When Laz joined the Marine Corps he discovered there was no record of his birth. Interestingly his father had been known by the name of Steve Laigri. When his father came to the United States, immigration officials asked him for his full name. He responded in Greek, “Stylianos Lazarus Politakis.” They did not understand him so they decided his name would become Steve Laigri. His father accepted this which allowed him to enter the country. Laz spent his time in the Corps under that surname until it was changed legally at the time of his discharge. Benefiting from the GI Bill he attended Pacific Lutheran College (now University) and encountered more reading in one day than in all of high school. Though not a fast reader, his school work improved through a lot of concentration, discipline and a determination to graduate. After avoiding science he finally had to take Botany and was surprised how his Greek language helped him easily pass the class. He graduated in 1951 with a degree in business administration.
Laz worked as a commercial fisherman in the summers while in college. On one fishing trip where his father was a cook, Laz had to work exceptionally hard under a very difficult captain. Although he made good money, his father and Laz both knew this was not the work for him. In June of 1954, just before he was set to go fishing again, he learned that Puget Sound Bank (PSNB) was hiring. Laz applied and began work on July 1, 1954.
He began as an outside adjuster which entailed collecting chronic past due accounts and repossessing the uncollectables. While attempting to repossess a television set from a very belligerent client, a serious scuffle ensued and Laz fled from the knife-wielding man with a few lumps and a ripped suit. This was banking?? He made more money under the GI Bill called 52-20 which translates into $20 for 52 weeks during periods of unemployment.
With the rapid expansion of the bank, Laz took advantage of in-house training programs which gave him a better understanding of other departments. After becoming an officer he was given the opportunity to attend Pacific Coast Banking School (PCBS). This was a three-year program at the University of Washington from which he graduated in 1969. When VISA credit cards first came out, PSNB was one of the only small, retail-oriented banks selected to handle them. With an expected five-year “payback” time for this investment, PSNB made a profit in just two-and-one-half years. With only three branches when he began, PSNB grew to one of the strongest consumer credit banks in western Washington with over 100 branches. Laz retired as senior Executive Vice President and Chief Credit Officer in 1992 and PSNB became Key Bank a short time thereafter. He credits his success to treating people well and being willing to take a few risks.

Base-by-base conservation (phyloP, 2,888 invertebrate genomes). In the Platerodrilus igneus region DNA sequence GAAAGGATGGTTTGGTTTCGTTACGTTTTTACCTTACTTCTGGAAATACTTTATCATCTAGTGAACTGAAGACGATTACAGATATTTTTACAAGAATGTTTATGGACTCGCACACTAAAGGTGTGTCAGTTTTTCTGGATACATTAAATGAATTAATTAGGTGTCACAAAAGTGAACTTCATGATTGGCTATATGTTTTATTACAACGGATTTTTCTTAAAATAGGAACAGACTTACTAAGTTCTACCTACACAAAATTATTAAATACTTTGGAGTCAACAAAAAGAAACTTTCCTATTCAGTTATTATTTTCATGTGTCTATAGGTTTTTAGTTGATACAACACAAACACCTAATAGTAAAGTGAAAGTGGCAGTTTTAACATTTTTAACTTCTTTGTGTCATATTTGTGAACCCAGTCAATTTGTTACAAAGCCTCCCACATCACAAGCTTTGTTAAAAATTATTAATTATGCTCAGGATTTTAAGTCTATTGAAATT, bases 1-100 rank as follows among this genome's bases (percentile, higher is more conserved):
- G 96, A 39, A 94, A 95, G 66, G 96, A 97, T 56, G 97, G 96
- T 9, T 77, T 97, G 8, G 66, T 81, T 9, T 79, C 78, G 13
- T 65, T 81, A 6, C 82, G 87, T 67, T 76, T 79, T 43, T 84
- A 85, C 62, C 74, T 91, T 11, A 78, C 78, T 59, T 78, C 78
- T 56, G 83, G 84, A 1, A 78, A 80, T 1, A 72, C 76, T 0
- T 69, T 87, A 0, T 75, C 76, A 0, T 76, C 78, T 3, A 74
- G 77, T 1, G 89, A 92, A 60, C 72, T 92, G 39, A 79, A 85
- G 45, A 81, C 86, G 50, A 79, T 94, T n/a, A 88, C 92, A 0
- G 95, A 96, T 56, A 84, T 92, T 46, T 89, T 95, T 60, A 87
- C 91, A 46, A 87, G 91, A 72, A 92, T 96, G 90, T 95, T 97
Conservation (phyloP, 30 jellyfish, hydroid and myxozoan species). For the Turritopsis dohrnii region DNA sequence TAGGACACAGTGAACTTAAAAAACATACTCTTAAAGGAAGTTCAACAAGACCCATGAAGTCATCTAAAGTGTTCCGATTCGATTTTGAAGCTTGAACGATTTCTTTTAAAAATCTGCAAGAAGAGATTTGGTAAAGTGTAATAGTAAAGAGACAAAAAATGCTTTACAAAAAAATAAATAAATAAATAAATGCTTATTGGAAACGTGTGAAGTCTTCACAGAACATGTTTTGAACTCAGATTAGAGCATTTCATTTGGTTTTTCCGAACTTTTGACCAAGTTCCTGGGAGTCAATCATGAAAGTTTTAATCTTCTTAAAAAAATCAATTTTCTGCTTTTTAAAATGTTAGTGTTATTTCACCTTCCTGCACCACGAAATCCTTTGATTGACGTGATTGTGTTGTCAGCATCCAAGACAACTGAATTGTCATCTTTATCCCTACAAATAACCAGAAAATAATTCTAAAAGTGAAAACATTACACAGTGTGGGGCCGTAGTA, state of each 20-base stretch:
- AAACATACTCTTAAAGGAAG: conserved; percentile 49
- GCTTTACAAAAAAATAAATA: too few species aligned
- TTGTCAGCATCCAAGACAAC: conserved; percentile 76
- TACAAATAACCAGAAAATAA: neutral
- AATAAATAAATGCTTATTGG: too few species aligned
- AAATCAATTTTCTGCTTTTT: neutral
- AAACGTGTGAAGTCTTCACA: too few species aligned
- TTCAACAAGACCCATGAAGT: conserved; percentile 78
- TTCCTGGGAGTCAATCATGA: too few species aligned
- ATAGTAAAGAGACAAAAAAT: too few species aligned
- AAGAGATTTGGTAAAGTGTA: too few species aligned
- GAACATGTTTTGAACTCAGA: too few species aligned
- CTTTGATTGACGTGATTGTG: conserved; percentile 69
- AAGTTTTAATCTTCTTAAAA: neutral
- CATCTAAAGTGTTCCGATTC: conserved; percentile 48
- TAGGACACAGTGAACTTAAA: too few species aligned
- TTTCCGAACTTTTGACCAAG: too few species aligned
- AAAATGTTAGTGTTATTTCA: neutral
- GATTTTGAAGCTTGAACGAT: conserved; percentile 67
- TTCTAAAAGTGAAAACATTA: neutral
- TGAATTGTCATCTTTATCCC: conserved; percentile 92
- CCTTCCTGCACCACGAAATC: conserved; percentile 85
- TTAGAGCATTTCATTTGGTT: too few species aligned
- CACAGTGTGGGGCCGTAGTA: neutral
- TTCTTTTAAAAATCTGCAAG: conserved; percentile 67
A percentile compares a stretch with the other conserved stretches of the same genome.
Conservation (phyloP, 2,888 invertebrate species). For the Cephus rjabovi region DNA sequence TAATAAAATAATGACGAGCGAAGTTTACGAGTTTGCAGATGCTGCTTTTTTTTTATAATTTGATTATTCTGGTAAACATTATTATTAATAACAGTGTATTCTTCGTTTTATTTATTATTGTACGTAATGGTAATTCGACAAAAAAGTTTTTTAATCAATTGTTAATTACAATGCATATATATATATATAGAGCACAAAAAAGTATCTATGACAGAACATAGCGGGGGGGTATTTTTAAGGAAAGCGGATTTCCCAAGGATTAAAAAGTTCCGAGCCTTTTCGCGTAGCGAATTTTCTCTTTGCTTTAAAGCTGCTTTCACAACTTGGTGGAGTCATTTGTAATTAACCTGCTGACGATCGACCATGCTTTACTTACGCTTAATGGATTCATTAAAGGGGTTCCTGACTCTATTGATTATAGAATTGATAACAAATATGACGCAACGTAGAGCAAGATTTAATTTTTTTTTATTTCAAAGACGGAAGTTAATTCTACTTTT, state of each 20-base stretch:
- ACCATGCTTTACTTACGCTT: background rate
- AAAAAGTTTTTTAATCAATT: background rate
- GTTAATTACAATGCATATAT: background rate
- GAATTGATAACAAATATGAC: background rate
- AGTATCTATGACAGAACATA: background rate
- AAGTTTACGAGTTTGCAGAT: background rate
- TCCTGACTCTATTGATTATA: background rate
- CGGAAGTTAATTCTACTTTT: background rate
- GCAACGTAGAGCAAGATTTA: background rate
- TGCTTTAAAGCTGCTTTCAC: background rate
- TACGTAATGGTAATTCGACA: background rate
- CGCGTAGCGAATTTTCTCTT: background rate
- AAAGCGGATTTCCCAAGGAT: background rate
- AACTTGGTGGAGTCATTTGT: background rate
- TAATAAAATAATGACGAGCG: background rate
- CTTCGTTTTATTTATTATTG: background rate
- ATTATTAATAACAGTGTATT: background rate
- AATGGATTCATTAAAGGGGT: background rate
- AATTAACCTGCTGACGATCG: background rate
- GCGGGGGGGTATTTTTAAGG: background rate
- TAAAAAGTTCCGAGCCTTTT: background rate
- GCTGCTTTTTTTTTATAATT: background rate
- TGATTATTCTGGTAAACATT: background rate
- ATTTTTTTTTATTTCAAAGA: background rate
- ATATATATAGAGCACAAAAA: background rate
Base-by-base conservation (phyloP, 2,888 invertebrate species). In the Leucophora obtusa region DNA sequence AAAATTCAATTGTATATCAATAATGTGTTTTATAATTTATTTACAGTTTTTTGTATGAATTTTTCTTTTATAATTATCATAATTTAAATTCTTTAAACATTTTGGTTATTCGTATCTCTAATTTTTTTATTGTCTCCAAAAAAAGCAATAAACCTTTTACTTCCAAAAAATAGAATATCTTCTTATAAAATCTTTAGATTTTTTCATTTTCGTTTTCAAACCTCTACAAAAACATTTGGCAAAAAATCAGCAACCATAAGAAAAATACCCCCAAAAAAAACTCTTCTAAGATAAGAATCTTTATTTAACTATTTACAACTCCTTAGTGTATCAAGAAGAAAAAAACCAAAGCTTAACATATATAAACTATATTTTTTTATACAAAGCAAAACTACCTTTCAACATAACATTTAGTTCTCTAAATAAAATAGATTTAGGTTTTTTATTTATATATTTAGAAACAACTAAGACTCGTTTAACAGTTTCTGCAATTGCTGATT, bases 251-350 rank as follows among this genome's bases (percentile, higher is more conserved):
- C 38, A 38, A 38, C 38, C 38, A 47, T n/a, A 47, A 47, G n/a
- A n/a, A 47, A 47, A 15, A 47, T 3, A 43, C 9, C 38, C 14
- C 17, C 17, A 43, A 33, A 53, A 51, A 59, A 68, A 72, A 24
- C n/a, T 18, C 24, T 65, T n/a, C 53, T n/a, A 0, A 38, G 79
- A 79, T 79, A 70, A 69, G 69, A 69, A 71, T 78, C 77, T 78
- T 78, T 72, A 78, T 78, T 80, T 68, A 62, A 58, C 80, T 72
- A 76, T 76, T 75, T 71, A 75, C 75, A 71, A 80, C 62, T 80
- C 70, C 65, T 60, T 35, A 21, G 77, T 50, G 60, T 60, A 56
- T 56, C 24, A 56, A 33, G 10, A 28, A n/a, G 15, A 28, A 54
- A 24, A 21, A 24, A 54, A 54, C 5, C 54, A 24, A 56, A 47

Laz and Martha were married in a civil ceremony in 1958. They were married in St. Nicholas Greek Orthodox Church in Tacoma on July 15, 1962.
They have three sons, Victor (her son from a previous marriage), Steven and Christopher. Victor worked as a longshoreman for over 46 years, retiring in 2010. He has two step daughters. Steven is an Executive Vice President and Chief Credit Officer at Kistap bank in Port Orchard, Washington. He and his wife Kathleen have a six-year-old son named Christopher Lazarus Politakis. They live on Fox Island, Washington. Christopher is the Marketing and Communications Director for Tacoma Goodwill. He has a 21-year-old step daughter, Emy, who attends college.
Laz’s two words of wisdom are “persistence” and “no debt.” He knows that he has “never had toomany enemies.” He has always tried to be fair and is grateful to be blessed with enough money to live comfortably and make charitable contributions to his church and his college. Martha adds that everybody who worked for him said, “I might not always agree but he is one of the fairest bosses I have ever had.”By John and Joann Nicon, December 2011
1 Lazarus Stylianos Politakis with his mother’s writings, 2011
2 Maternal grandparents Eleftherios and Ekaterini Hagidrossou
3 Stylianos and Eleni Politakis, circa 1927
4 Stylianos’ seaman’s discharge, 1914
5 Greek picnic, Stylianos and Laz at lower left, circa 1929
6 Haralambos, Stylianos and Lazarus Politakis, circa 1930
7 Laz dressed for school, circa 1932
8 One of Eleni’s tracings, circa 1935
9 Laz just before retirement in 1992
10 Laz at home with bank memories, 2011
11 Steve, Laz, Chris, Martha and Victor, circa 2005
12 Kathleen and Steve Politakis, circa 2010
13 Christopher Lazarus Politakis, 2011
14 Martha and Laz, 2011
Photos 1, 10 and 14 by John Nicon; all others from Politakis family collection SOURCES
Video interview by John and Joann Nicon, December 2011; writings of family history by the late Eleni Politakis; family history notes by Laz and Martha Politakis